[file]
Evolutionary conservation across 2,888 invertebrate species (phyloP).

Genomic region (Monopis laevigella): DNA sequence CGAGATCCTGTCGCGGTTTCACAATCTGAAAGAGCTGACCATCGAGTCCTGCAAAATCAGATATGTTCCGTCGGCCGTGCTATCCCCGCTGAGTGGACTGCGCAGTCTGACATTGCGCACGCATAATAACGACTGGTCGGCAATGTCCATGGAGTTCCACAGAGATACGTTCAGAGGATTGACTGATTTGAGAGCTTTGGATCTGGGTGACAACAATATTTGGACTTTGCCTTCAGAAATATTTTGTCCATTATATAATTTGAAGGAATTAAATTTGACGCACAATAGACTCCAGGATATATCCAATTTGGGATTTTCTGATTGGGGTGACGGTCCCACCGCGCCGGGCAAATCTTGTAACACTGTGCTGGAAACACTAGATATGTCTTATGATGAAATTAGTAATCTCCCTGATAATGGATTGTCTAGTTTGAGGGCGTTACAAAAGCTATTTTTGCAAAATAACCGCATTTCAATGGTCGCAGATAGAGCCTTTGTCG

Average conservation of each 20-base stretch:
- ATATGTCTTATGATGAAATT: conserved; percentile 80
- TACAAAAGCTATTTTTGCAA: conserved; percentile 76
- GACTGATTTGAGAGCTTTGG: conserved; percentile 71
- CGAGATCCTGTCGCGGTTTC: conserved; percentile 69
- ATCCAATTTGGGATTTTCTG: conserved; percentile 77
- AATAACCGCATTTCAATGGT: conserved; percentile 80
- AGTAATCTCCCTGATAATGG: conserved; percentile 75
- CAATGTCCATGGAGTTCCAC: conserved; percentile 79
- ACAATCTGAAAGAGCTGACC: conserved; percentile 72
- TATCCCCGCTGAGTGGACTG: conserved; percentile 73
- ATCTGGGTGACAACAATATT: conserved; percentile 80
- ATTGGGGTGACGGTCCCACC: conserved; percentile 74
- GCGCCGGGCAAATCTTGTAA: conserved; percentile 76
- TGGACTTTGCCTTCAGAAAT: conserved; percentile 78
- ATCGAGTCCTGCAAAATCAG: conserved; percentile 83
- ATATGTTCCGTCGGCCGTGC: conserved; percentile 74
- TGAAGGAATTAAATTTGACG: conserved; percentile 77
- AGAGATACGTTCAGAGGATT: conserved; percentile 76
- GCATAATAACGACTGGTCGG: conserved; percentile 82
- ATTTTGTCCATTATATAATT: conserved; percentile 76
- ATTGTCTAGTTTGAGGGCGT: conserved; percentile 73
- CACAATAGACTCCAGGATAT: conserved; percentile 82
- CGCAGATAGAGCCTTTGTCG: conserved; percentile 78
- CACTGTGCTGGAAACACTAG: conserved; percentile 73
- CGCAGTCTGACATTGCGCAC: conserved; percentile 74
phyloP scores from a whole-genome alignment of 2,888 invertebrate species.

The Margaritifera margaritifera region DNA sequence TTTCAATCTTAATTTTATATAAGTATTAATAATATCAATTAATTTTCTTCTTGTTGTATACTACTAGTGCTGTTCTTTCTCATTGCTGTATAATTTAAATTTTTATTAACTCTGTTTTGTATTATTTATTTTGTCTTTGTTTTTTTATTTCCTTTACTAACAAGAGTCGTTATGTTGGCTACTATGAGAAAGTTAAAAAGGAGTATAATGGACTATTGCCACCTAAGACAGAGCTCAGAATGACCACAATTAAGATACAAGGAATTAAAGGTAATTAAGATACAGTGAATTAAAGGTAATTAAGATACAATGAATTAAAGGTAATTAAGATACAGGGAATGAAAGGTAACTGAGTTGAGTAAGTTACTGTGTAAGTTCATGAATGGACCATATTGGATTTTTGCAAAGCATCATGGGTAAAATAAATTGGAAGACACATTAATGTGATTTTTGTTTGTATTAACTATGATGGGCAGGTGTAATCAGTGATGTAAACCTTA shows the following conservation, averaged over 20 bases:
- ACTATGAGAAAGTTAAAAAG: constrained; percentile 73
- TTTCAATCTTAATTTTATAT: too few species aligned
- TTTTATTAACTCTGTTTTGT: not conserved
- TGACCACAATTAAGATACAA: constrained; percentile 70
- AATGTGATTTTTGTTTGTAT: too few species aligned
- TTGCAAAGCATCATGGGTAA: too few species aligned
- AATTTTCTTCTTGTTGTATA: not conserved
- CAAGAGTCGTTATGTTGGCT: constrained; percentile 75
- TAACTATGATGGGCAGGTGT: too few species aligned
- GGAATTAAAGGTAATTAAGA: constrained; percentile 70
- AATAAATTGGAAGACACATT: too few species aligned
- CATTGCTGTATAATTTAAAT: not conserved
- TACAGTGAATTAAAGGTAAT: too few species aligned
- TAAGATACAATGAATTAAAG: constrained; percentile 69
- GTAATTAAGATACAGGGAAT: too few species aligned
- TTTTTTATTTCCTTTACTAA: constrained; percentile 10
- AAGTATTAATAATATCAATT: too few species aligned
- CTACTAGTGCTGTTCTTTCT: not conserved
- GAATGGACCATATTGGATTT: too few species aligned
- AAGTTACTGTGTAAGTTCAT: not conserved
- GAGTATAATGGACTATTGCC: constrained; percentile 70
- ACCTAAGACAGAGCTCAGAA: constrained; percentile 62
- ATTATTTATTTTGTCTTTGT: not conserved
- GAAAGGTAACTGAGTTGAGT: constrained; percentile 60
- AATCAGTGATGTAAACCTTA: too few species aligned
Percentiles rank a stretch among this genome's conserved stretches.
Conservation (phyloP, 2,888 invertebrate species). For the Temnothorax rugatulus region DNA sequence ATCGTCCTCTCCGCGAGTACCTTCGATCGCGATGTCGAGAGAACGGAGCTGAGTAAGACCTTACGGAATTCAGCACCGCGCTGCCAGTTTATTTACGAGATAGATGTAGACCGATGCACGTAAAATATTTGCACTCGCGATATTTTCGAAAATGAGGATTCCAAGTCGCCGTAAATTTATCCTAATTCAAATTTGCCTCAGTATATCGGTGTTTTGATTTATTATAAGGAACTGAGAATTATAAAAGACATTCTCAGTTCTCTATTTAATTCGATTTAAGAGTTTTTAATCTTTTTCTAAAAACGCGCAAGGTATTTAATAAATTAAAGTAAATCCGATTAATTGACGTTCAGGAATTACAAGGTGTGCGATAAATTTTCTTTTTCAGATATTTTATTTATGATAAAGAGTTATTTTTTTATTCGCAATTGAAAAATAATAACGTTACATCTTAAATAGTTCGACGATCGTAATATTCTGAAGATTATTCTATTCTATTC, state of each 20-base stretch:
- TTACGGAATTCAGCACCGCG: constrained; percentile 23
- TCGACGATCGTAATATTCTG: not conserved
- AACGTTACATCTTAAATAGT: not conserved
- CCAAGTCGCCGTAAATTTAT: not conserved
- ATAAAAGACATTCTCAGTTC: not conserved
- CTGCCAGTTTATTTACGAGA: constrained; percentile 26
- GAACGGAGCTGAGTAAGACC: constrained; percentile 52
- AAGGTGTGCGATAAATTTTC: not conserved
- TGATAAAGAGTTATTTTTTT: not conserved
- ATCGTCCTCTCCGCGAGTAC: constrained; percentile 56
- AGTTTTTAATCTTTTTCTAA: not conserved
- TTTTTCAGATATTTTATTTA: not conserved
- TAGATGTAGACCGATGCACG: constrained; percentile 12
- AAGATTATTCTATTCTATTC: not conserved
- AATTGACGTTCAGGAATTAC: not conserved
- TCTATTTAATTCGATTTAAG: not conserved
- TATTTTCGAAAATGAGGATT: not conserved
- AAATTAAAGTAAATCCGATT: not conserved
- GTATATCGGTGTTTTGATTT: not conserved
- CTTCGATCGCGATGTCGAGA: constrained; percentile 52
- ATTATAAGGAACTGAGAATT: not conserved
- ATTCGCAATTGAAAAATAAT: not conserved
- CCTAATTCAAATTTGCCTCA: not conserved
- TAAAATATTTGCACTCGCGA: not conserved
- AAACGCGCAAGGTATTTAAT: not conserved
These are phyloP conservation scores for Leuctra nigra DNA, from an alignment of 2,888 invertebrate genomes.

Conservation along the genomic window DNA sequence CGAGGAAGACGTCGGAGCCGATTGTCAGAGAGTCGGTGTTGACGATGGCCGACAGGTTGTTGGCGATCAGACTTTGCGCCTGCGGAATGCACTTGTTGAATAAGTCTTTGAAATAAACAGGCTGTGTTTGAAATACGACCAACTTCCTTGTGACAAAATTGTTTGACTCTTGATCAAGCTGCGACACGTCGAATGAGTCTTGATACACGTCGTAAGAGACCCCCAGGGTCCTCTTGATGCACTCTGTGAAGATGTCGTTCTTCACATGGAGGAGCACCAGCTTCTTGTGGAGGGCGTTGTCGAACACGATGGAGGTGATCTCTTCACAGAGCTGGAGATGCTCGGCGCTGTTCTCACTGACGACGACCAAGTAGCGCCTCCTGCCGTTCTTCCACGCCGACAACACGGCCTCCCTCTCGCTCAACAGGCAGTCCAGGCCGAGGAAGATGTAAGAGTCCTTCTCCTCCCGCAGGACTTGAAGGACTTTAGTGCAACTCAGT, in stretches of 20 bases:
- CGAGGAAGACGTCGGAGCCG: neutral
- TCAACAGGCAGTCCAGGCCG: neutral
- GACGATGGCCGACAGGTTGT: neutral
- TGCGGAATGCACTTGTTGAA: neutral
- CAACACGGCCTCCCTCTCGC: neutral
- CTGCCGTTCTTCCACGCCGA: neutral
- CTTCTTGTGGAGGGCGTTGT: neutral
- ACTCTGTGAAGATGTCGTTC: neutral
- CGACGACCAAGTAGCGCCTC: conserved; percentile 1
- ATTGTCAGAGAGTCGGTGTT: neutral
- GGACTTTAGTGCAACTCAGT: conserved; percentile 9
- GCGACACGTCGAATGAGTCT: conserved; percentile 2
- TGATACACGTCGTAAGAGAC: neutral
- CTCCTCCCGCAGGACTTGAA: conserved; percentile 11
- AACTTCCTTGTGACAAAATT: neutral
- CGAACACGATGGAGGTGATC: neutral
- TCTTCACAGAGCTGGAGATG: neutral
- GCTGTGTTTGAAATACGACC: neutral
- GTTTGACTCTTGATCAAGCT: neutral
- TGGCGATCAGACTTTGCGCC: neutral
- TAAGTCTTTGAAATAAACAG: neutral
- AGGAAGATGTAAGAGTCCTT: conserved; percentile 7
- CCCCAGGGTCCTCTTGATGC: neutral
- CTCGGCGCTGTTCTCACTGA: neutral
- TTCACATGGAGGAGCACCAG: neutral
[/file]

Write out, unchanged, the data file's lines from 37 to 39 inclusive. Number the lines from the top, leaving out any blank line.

- AATTTTCTTCTTGTTGTATA: not conserved
- CAAGAGTCGTTATGTTGGCT: constrained; percentile 75
- TAACTATGATGGGCAGGTGT: too few species aligned